Accordingly, the aim of this report is to document accounts of physicians in Australia who need to negotiate end-of-life care for patients and others in critical and acute settings. The broad-reaching interpersonal nature of managing death and dying is examined. Physicians’ experiences and their ability to assist “good deaths” are considered in relation to multiple contextualised influences.


This report draws from a larger body of qualitative research investigating end-of-life care, the purpose of which was to bolster limited knowledge, particularly in the Australian context. The problematic nature of palliation in critical and acute settings and the corresponding inconsistency in physicians’ practices and experiences, identified in an extensive literature review [36], was examined by addressing the research question: How do physicians understand, negotiate and experience end-of-life care decision-making and practices in the context of Australian critical and acute settings? Supportive research questions considered: What is a good death? What influences a physician’s capacity to assist a good death? Interview questions centred on personal experiences and individual beliefs and positions, good and bad deaths, and elicited information on context specific factors affecting how end-of-life care is provided (Appendix). However, a semi-structured approach allowed a great deal of physician direction and thus the potential for revealing other interesting paths of inquiry. In-depth interviews were one-on-one with the author and each between 60–90 minutes duration.

Prior to embarking on this research, approval was obtained from the University’s Human Research and Ethics Committee (# H7589). Letters of introduction, a research information sheet, and an informed consent document were generated for distribution to potential participants. A purposive recruitment strategy provided participants with relevant experience in end-of-life care, and across different clinical settings, with around half recruited through a snowball strategy after referral from their colleagues. Direct contact was made by the author to 16 physicians; 13 responded and agreed to participate. One was known personally to the author, some were selected through their professional register and others because of their published research. Sampling comprised seven palliative care specialists, three intensive care specialists, one respiratory/thoracic specialist with a major ICU role and two GPs. Participants were between 36 and 68 years of age, their experience in providing end-of-life care varied from six to over 40 years, and 8 physicians were male. Most practiced across the Sydney metropolitan area, two were from regional areas and two were from another capital city. The palliative specialists were engaged in both hospice and hospital settings. Due to the sensitive nature of the data physicians provided, and potential risks to their professional reputation, they were provided confidentiality and anonymity within legal boundaries. Each was given a pseudo-name, third party information was de-identified, and all interviews were transcribed exclusively by the author.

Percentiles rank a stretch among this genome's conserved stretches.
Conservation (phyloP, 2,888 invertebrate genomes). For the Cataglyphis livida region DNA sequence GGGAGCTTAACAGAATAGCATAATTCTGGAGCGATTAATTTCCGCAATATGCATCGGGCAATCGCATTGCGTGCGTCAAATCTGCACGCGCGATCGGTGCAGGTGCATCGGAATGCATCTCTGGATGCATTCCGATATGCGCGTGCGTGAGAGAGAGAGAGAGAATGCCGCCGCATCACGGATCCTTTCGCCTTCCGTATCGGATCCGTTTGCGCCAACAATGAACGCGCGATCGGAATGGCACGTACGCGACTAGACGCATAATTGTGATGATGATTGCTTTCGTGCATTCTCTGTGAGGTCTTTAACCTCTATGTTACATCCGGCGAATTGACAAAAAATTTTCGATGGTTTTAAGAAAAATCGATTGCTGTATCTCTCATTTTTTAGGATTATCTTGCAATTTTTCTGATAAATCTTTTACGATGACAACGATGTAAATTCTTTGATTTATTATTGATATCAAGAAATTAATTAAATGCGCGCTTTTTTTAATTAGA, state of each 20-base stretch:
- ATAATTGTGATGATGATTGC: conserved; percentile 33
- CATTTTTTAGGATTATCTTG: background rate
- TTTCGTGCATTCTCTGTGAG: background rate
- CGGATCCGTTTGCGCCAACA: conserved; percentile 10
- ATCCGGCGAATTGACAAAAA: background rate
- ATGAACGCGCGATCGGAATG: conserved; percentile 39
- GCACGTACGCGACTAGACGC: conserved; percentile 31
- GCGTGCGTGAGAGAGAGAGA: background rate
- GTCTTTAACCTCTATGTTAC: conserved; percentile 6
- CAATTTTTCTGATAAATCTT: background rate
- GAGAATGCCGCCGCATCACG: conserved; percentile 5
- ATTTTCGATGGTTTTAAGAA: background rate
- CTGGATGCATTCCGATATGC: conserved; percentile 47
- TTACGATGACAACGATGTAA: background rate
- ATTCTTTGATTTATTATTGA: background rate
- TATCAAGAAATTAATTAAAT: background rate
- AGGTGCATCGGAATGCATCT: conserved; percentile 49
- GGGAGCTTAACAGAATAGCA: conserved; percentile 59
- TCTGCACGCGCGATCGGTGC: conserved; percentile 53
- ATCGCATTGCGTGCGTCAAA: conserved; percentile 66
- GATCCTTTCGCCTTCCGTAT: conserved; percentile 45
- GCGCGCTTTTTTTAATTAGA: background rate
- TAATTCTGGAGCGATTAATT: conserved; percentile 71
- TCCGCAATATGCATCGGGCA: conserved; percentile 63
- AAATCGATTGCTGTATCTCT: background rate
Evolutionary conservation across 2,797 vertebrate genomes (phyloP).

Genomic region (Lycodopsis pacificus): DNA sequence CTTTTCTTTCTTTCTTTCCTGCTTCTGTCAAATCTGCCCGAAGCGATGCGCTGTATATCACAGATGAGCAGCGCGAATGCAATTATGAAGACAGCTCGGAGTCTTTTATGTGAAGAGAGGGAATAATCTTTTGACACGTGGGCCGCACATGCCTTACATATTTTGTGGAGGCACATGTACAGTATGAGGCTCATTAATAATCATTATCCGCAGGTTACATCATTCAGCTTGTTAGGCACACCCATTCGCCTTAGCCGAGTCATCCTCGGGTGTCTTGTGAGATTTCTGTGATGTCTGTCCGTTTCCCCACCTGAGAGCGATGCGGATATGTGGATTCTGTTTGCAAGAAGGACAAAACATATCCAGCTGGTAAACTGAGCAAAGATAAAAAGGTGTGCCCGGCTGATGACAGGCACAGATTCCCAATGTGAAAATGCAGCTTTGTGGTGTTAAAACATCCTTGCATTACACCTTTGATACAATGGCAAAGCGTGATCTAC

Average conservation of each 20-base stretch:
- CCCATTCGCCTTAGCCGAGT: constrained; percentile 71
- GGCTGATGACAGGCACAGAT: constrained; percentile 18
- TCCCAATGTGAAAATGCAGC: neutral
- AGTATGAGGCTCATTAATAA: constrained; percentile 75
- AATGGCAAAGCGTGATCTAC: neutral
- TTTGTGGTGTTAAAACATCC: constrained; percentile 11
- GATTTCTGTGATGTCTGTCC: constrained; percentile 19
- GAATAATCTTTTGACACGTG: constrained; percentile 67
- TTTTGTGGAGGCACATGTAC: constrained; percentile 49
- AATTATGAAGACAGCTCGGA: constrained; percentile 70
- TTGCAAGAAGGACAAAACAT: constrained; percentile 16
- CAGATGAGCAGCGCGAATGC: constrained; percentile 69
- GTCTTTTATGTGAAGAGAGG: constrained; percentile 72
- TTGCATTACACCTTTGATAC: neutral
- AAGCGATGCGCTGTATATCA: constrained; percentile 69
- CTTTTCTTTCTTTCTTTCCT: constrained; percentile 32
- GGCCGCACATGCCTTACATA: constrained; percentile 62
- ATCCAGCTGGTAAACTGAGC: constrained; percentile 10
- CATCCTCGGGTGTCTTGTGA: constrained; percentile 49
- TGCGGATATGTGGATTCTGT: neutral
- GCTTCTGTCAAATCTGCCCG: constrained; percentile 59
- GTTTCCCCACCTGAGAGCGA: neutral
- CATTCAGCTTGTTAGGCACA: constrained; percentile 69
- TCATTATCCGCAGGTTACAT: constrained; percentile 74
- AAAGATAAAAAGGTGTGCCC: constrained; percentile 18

A thematic analysis, through an inductive/data driven approach, was conducted according to established guidelines [37]. Thematic analysis was compatible with the theoretical considerations of the research [24], and particularly useful for examining data that was previously unexplored. Correspondingly, the interpretive nature of analysis generated future research questions and directions.

As part of a larger body of research, trustworthiness was ensured by triangulation, which occurred through discussing the coding frame with my PhD advisory panel and arguing its rationale according to the data, and epistemological and theoretical approach grounding the study. I alone conducted coding, analysis and write-up; however, I sometimes drew guidance from my panel’s expertise in qualitative research and also for editorial comment. Further assisted through NVivo, an extensive series of notes and memos were generated to facilitate a process of checking and re-checking. These began by recording observational data and thoughts upon leaving interviews, and then throughout the analysis and written report. To ensure analytical rigor, deviant or discrepant cases were also evaluated. Data collection concluded when themes became saturated and nothing new emerged. It is also important to acknowledge that some researcher influence is unavoidable in any research design and particularly in qualitative research where interview dynamics have a large impact on the data obtained. Being aware of my reflexivity and documenting this, allowed me to attend systematically to every step of the research process. Finally, thematic and analytical integrity was assessed through successive chapter drafts leading to a completed thesis, which was accepted after examination. The following analysis presents and discusses selected key themes and their subthemes.

Results and discussion

Three key themes were identified. The first two, “Understanding a good death: Physicians’ perspectives” and “Whose job is it to Palliate: A changing system of care”, concentrate on how physicians understand a good death and how they can practice end-of-life care from within critical and acute settings. Meaning is articulated. The remaining key theme, “Negotiating appropriate care is a difficult experience”, focuses tightly on the physicians’ corresponding experiences and recognises how the physician’s capacity to negotiate end-of-life situations, influences experiential aspects. Bolstered by a number of subthemes, the analysis illustrates the complexity in specialised end-of-life care.